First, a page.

It is winter in Alaska! Maybe not by the calendar, but certainly by the snow on the ground and the ice on the water. Jeff Reed and I decided to make one last mining trip for the season. Snow is falling at low elevations now, but only a few inches have accumulated on the ground. We decided to take a gamble and see if we could drive back into our claims at Mills Creek. There was a chance, however, that we would find too much snow on the road to get back in. The only way to know was to drive down and find out. We decided to take both our trucks, just in case one of us got stuck. We headed out early under cloudy skis. On the way through Portage we passed a cow moose and her calf breaking ice in a pond next to the highway.
I met Jeff at the gravel pit next to the highway where our access road starts out. We decided to take it easy driving in. There was only two or three inches of snow on the road, but that can be enough to cause problems on steep hills. We did not think it wise to be too aggressive getting in, as we might not make it up a couple of the hills coming back out. The drive in, however, proved to be no problem. We arrived at my campsite on the claims just above tree line to find a winter wonderland.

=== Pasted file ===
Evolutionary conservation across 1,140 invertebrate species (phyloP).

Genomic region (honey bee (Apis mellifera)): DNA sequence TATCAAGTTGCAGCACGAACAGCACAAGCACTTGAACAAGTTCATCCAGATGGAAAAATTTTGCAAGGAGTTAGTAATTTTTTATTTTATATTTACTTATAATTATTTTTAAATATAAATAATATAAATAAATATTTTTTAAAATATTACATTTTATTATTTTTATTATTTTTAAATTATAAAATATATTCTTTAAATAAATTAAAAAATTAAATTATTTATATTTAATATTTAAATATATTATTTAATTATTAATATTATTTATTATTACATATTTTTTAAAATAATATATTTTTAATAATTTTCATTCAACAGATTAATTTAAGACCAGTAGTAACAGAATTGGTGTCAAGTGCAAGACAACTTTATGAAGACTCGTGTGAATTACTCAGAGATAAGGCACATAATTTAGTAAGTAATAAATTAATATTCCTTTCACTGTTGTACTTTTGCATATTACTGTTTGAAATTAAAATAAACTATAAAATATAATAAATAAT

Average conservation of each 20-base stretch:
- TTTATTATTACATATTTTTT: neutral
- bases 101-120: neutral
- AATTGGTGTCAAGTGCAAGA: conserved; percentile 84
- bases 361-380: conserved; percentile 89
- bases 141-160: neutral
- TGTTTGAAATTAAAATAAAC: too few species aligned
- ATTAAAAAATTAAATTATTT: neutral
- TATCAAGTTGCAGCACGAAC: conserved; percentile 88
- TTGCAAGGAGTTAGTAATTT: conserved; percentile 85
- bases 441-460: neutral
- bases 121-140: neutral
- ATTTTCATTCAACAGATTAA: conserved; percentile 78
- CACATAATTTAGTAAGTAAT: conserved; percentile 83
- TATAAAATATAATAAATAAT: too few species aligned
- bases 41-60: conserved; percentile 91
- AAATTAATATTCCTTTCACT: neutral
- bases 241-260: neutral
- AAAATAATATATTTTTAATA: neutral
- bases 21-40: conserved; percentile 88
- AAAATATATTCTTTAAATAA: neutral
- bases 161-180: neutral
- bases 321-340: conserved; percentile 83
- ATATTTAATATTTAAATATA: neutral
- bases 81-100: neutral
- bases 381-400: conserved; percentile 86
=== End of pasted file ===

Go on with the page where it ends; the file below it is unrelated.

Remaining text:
Our plan was to take advantage of the low water conditions to snipe for gold on shallow bedrock. Our claims have quite a bit of exposed bedrock, and relatively coarse gold. Sniping consists of the use of simple hand tools to recover pockets of gold, usually from bedrock cracks and crevices. This is more commonly done above water, but can also be done underwater with the aid of a wetsuit (down south) or drysuits in Alaska. A prospector outfitted with a suit, mask, and snorkel can examine bedrock underwater in search of concentrations of gold. The gold is then recovered using simple tools, such as small pry bars and suction guns. The best (perhaps only) book exclusively on the subject is Underwater Sniping for Gold by Sam Radding & Jim Garlock.
Moose crossing pond, and Steve with Kirby
Gearing up for underwater sniping in Alaska is kind of like preparing for battle. Jeff got into his AMDS drysuit while I donned my Harvey's drysuit. We have tried every kind of kneepad imaginable over the years, but never found anything that really stays put in fast water. I finally came up with my own solution years ago, which is to wear an oversized pair of work pants. I sew carpet to the knees with fishing line. The trick is to get a pair of pants with wide enough legs that you can easily slide them on over the drysuit. This may mean a rather large waist size, so I usually use a bungee cord for a belt. I have been using miners moss for the kneepads lately. It does not last quite as long as the regular sluice box carpeting I used to use, but is soft and cushy on my knees. This solution not only protects the knees of the suit, but the entire lower half of the suit. Jeff has adopted the idea, but is a bit more stylish in that he uses a weight belt for his pants!